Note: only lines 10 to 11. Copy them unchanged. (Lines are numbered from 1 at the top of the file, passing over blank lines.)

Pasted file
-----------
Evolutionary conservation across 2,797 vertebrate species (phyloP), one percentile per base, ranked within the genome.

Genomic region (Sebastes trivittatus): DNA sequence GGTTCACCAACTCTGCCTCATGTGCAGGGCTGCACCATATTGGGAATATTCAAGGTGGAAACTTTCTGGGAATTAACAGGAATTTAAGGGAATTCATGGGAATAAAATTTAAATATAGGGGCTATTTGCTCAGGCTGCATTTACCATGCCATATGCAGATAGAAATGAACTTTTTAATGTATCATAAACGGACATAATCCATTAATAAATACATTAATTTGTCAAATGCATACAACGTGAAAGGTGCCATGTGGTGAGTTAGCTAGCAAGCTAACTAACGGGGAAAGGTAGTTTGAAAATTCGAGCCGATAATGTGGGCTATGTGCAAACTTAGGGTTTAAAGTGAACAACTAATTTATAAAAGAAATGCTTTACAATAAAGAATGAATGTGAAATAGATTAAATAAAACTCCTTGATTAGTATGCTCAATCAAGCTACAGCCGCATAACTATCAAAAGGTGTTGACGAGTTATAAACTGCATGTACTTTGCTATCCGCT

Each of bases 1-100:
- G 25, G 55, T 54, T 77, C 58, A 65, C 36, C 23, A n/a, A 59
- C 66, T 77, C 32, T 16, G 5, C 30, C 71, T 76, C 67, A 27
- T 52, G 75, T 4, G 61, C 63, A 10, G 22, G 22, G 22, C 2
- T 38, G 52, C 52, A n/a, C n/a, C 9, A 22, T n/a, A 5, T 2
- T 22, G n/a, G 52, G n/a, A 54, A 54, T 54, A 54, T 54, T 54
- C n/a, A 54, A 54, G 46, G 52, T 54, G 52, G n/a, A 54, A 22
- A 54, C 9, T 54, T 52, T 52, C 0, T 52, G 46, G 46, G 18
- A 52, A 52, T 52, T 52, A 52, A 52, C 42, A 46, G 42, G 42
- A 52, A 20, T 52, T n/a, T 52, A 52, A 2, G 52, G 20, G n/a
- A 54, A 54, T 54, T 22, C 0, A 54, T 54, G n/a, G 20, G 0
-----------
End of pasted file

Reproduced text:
- A 54, C 9, T 54, T 52, T 52, C 0, T 52, G 46, G 46, G 18
- A 52, A 52, T 52, T 52, A 52, A 52, C 42, A 46, G 42, G 42